When turning the controls for day and night temperature of our Viessmann Trimatik heating control, the values on the display jump back and forth uncontrollably. This is a sign of ageing of the potentiometers of the rotary controls. With a little skill, you can remedy this yourself. By the way, this applies to all Viessmann Trimatik controllers, regardless of whether they have a display or not.
The electrical component that is connected to the circuit board of a rotary control is called a potentiometer (or poti for short). Over time, moisture, abrasion and other influences can cause oxidation to form on the components, which then leads to values no longer being able to be set accurately, or to scratching when operating the potentiometers on hi-fi equipment, for example on volume controls. Perhaps you have observed something like this before.
Lösen kann man das Problem oft durch ein Kontaktspray. Ich benutze immer “Kontakt 60” aus der Sprühdose *. Dieser Reiniger ist unbedenklich für elektrische Platinen und oxidlösend. Dieses Zeug braucht ihr.
The problem can often be solved with a contact spray. I always use “Kontakt 60” from the spray can *. This cleaner is safe for electrical circuit boards and dissolves oxide. You need this stuff.
- Kontakt 60 starker oxydlös. Kontaktreiniger 100ml
But how do we get the noble juice to our knobs? Relatively simple: We remove our controller from the heater, unscrew it, take out the circuit board and then spray some contact spray into the potentiometers. But step by step. However, there are two crunch points (if you are not careful in the truest sense of the word) when disassembling and reassembling the controller. I will mark these for you in the following (YELLOW).
We remove the controller from the heater and (ATTENTION) turn both temperature regulators to the far right. Then we pull the regulators forward out of the controller. On the back of the controller housing there are small lugs that we can press in with a screwdriver to open the housing.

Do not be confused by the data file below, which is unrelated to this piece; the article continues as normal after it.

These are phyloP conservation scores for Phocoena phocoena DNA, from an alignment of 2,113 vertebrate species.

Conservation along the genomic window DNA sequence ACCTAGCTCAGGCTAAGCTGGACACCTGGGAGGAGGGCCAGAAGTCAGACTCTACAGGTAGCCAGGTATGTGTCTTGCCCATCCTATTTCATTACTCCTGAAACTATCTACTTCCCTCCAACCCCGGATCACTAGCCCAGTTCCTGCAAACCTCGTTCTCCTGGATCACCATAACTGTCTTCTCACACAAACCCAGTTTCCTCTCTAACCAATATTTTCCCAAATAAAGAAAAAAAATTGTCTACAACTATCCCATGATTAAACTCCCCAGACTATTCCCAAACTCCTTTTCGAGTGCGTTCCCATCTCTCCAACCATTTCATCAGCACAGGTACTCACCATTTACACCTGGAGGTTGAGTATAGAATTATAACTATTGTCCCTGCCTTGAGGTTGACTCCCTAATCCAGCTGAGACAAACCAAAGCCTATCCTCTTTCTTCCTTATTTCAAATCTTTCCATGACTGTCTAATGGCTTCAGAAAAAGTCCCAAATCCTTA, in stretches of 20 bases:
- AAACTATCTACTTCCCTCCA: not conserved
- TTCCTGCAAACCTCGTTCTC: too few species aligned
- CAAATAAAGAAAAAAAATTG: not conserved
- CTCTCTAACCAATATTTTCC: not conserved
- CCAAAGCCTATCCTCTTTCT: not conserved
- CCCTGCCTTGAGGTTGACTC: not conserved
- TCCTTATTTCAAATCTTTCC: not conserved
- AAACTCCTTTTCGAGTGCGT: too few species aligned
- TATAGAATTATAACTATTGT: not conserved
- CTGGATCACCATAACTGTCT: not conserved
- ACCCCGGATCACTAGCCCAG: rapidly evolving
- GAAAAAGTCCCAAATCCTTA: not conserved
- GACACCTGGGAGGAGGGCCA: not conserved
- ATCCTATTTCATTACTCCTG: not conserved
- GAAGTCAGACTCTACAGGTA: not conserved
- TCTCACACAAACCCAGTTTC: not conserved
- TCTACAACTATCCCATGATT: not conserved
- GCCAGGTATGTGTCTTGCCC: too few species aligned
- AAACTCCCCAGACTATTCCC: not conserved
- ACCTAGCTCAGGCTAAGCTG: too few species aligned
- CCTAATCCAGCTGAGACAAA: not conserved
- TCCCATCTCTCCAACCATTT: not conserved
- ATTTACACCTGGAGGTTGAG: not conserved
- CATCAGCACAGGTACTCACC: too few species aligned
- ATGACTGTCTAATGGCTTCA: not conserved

We can now see the circuit board. The circuit board has two levels. We loosen all the small screws with which the boards are screwed into the housing and then carefully pull out the first board so that the board with the display remains in the housing. On the front we now see the potentiometers.
We give a short spray (like nasal spray) from below into the holes of the potentiometers. Then we put everything back together:
(CAUTION) When we put the control board back on the display board, we have to be careful not to break the fine contacts of the large, wide connector. This requires a delicate touch. Then screw both boards back on.
Now we close the case again by pressing the back with the lugs back into the front of the controller.
Now we put the knobs back into the controller from the front. (ATTENTION) We had turned them all the way to the right, so put them back in with the pointer position all the way to the right.
Now comes the most important part. You now move each cleaned knob back and forth several times (about 20 times – but more is better) so that any oxidation and abrasion in the potentiometer planes away.
This will most likely solve your problem. If that doesn’t save your potis because they are already too dirty, you can simply desolder them and replace them with new ones. But as a rule, contact spray should be enough.